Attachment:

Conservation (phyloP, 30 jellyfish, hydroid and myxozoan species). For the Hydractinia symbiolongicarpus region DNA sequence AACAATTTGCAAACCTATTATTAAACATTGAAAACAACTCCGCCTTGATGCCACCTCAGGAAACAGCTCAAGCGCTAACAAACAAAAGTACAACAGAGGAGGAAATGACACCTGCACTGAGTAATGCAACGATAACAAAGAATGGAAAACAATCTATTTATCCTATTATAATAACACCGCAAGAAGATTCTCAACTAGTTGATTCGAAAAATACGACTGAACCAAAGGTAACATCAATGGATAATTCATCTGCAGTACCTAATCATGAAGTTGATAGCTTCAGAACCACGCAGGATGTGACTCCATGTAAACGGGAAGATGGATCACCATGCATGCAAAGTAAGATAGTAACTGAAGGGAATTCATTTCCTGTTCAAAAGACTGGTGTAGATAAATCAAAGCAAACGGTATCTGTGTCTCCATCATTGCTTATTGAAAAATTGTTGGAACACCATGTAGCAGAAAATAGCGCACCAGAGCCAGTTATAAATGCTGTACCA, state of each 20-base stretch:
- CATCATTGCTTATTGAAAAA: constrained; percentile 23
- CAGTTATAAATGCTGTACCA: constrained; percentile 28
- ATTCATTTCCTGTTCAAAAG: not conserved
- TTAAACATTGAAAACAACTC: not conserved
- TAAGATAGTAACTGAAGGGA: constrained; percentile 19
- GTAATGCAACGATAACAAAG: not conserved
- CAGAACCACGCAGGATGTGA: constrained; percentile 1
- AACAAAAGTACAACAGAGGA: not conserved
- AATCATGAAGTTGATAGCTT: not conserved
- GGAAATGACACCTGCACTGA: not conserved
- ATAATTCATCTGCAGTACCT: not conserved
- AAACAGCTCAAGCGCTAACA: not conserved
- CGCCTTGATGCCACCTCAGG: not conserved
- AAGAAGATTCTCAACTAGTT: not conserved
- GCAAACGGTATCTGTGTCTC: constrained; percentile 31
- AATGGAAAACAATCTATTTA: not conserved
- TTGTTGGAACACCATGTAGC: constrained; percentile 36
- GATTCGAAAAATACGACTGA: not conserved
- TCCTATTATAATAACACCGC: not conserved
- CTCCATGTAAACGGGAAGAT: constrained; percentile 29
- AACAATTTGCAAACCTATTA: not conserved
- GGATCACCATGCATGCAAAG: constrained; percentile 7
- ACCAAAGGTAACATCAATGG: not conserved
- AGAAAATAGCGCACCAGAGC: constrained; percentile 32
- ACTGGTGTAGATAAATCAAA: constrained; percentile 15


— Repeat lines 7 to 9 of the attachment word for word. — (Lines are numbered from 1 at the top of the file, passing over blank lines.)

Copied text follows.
- GTAATGCAACGATAACAAAG: not conserved
- CAGAACCACGCAGGATGTGA: constrained; percentile 1
- AACAAAAGTACAACAGAGGA: not conserved